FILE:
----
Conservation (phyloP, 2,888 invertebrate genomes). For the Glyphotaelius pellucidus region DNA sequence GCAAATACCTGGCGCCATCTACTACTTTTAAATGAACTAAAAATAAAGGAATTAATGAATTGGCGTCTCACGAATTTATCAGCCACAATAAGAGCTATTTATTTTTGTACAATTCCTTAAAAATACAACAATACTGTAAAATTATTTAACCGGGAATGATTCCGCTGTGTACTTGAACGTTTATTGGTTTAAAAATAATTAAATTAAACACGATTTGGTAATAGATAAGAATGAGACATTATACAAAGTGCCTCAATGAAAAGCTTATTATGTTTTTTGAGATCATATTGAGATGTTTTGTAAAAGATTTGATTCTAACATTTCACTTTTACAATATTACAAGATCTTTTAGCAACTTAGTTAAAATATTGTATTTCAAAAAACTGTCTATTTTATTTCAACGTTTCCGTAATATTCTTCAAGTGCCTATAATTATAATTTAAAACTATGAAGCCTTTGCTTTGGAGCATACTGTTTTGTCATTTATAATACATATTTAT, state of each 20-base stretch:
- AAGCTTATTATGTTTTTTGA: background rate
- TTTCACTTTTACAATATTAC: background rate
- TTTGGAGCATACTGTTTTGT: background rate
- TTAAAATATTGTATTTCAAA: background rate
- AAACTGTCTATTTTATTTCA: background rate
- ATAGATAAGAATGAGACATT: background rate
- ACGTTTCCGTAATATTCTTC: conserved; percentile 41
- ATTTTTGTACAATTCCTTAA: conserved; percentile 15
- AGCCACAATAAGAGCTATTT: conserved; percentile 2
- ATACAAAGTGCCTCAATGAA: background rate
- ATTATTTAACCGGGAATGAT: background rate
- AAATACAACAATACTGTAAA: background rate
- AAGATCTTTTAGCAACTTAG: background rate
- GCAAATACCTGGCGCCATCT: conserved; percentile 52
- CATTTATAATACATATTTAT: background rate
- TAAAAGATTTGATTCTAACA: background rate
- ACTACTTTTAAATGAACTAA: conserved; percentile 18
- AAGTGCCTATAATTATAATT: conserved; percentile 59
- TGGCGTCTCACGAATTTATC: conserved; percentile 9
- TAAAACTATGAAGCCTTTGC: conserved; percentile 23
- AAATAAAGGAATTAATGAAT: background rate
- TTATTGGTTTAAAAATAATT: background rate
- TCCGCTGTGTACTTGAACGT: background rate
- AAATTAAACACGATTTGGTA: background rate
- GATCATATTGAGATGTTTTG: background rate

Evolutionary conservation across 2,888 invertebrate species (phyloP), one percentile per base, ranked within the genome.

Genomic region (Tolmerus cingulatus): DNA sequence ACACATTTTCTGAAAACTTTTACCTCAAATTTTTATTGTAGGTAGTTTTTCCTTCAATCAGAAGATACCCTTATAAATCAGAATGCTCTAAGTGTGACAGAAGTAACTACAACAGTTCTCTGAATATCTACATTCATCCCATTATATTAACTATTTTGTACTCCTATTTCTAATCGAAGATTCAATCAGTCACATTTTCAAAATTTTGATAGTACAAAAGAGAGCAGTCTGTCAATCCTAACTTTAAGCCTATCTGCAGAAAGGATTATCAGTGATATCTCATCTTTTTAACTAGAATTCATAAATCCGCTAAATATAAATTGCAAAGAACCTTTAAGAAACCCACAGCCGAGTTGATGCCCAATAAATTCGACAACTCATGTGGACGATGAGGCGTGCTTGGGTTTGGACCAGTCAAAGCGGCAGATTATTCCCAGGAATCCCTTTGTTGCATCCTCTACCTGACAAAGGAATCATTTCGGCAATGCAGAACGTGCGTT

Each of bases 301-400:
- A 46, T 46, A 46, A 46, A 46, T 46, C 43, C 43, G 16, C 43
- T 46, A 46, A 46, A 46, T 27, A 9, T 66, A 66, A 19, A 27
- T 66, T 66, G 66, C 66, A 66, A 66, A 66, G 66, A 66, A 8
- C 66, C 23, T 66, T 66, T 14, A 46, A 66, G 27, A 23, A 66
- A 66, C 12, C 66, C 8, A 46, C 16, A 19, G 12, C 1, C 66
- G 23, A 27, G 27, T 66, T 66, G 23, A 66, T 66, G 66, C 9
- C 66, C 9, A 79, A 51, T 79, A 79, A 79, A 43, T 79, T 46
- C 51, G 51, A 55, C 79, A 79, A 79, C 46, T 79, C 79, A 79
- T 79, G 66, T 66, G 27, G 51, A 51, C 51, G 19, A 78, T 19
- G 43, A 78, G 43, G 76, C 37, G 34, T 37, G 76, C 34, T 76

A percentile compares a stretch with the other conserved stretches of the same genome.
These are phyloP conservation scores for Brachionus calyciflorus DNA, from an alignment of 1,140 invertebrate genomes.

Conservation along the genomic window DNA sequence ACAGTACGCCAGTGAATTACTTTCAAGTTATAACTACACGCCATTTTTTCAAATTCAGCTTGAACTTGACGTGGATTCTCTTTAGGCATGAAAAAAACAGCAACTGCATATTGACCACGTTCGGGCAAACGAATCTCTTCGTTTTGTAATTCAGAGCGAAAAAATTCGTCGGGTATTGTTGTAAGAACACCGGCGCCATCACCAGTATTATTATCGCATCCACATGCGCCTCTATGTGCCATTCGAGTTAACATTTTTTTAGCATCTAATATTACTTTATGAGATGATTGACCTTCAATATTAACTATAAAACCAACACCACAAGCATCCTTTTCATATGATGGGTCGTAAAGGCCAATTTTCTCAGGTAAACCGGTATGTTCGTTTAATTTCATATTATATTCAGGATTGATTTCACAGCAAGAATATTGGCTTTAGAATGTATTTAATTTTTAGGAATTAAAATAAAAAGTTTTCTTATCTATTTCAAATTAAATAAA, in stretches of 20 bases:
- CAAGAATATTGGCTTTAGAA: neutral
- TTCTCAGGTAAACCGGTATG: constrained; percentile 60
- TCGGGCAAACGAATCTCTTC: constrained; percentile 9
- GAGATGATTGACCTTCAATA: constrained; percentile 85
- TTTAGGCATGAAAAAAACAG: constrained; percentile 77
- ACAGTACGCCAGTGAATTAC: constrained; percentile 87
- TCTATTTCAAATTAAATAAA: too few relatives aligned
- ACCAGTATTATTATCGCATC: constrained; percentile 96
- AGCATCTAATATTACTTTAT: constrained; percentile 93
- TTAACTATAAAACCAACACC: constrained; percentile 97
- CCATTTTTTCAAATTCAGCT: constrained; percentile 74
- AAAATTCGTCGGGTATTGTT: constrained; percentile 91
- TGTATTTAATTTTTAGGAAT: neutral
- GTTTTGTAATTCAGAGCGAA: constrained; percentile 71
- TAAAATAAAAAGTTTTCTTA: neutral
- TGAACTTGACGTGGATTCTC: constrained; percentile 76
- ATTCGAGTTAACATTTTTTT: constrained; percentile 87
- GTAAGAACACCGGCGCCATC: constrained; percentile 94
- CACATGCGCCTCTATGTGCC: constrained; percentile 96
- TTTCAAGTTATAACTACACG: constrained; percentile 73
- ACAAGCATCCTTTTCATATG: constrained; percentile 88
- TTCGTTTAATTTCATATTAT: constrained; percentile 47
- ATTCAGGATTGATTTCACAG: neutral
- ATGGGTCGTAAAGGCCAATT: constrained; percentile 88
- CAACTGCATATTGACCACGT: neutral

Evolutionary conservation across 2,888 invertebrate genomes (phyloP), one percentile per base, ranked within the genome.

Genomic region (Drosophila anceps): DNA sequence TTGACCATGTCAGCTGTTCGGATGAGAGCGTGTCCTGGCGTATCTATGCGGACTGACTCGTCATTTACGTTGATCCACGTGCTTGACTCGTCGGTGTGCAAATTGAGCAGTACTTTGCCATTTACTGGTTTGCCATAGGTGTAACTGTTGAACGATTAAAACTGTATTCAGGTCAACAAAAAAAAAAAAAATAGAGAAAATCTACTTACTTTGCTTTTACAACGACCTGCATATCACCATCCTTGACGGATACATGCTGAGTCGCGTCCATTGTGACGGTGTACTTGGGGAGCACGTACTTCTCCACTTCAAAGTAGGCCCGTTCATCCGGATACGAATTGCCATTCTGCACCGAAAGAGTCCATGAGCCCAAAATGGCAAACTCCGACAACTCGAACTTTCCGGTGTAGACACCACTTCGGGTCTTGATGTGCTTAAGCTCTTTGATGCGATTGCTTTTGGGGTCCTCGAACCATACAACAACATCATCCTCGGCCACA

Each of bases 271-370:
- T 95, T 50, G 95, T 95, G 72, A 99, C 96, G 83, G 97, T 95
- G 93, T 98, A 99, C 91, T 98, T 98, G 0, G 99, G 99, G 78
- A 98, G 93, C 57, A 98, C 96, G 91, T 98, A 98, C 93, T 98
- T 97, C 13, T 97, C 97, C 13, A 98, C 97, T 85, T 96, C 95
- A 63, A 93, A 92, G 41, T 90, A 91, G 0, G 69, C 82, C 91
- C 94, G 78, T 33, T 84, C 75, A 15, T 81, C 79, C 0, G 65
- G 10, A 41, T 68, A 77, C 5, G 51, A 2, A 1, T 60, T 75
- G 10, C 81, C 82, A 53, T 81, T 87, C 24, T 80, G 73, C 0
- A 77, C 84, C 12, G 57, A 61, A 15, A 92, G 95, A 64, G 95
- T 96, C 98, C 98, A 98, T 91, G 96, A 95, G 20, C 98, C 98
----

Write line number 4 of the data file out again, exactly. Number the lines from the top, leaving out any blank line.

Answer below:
- TTTGGAGCATACTGTTTTGT: background rate